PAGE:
The downward spiral continues for the US video game market as sales of software, hardware and accessories were down for the ninth consecutive month. Research firm NPD Group reports that overall sales dropped 20 percent in August to $515.6 million, down from $647.2 million last year - a seemingly accurate estimate seeing as the number of gamers dropped by nearly 12 million since the same time last year.
The hardware sector suffered the most, dropping 39 percent year over year to just $150.6 million. The long lifecycles of today's consoles and the number of gamers opting to play on tablets, smartphones and social networking sites are the primary factors that led to declining sales, according to NPD Group analyst Anita Frazier.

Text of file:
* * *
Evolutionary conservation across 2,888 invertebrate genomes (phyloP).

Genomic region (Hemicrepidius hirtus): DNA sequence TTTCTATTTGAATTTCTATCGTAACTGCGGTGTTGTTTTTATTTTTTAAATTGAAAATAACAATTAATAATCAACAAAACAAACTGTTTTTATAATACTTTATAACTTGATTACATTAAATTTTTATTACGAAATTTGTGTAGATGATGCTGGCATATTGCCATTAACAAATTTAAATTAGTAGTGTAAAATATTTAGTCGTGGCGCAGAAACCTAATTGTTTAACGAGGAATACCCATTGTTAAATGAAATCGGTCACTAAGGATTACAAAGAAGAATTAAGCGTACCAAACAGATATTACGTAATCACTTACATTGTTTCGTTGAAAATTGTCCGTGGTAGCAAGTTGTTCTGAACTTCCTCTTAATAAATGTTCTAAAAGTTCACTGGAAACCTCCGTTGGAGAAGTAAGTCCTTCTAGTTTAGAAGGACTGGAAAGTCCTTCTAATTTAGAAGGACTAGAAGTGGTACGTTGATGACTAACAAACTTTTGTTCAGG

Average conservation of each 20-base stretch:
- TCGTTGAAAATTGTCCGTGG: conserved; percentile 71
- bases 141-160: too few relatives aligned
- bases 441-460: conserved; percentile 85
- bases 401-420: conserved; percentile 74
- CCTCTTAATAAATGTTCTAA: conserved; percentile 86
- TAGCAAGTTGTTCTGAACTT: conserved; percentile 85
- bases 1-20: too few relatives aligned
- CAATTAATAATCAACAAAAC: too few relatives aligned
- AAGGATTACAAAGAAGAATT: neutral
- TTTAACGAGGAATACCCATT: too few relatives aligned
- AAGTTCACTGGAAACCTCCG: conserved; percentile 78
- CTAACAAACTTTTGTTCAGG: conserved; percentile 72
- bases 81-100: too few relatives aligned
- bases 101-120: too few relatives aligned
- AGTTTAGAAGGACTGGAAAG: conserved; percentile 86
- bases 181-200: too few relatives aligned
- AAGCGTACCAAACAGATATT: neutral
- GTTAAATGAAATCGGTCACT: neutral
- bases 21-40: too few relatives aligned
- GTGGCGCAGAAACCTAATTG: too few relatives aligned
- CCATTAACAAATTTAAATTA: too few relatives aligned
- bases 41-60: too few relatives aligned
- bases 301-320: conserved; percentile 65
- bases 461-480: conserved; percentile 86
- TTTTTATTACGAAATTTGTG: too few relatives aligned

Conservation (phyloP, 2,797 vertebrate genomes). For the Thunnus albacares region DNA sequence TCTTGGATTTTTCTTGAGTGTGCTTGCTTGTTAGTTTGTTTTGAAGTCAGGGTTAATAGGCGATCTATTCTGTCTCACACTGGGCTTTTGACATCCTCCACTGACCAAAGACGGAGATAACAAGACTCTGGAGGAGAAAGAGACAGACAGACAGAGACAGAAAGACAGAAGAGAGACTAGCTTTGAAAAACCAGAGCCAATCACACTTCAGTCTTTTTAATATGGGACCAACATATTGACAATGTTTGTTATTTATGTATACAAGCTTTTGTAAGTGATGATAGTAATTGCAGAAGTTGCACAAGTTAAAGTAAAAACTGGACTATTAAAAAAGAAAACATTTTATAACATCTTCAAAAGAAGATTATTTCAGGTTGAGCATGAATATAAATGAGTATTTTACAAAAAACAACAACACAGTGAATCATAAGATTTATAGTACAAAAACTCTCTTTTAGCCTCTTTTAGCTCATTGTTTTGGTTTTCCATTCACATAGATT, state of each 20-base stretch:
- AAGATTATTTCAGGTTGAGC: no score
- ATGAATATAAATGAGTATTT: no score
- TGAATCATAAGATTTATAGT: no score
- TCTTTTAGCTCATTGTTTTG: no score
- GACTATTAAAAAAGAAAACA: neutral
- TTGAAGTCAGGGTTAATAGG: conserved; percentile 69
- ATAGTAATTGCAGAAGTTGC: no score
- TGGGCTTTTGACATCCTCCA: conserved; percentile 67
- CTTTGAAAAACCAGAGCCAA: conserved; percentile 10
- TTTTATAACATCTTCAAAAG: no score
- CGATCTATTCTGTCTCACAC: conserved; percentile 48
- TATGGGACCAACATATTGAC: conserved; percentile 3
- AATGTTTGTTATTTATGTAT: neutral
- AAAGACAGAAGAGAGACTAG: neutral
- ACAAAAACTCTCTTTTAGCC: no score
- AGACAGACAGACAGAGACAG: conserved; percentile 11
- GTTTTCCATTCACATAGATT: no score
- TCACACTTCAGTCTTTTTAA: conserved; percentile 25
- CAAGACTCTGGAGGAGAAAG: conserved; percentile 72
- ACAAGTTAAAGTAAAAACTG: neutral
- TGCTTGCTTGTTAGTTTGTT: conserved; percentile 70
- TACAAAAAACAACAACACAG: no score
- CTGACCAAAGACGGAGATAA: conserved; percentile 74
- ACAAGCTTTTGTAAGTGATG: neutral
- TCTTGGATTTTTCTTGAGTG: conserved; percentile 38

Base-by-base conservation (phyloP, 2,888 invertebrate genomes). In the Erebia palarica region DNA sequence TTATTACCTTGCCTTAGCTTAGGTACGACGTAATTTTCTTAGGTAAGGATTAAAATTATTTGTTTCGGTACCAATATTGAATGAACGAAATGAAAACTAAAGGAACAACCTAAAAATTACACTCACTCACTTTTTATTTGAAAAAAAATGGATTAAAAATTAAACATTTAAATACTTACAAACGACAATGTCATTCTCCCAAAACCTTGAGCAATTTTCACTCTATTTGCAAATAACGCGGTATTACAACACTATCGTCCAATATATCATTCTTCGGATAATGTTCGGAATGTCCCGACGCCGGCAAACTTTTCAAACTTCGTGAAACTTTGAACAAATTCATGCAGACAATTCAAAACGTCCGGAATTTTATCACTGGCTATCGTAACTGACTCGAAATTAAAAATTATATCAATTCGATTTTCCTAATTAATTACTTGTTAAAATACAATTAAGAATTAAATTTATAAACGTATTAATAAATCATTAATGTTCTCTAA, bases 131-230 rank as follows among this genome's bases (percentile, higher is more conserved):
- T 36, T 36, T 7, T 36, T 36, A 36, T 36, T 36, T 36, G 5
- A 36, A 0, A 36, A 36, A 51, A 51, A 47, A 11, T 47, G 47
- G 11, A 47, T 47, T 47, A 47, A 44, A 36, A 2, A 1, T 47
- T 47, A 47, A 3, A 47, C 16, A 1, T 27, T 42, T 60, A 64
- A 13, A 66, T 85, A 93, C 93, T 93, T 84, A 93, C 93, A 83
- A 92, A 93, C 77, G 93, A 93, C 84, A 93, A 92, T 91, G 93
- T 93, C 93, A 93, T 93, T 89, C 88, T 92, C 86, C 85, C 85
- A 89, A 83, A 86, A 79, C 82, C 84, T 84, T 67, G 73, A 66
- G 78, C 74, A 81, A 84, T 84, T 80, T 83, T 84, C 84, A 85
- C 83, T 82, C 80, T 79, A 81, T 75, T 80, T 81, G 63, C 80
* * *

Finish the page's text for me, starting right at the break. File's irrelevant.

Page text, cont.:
Core gamers, described as those that buy titles for console games, typically spend 35 percent more than others. For example, the average gamer spent $48 on a physical game and $16 on a digital title over the past three months. Core gamers shelled out $65 for a physical game on average. As you can see, core gamers are viewed as vital to the industry's long-term success.
Microsoft's Xbox 360 was the most popular console for the 20th consecutive month, although at this point the system (as well as those from competitors) is beginning to show its age. Frazier agrees, noting that it would be great to have new systems breathe life into the ecosystem. That breath of fresh air is expected to begin later this year when Nintendo launches the Wii U.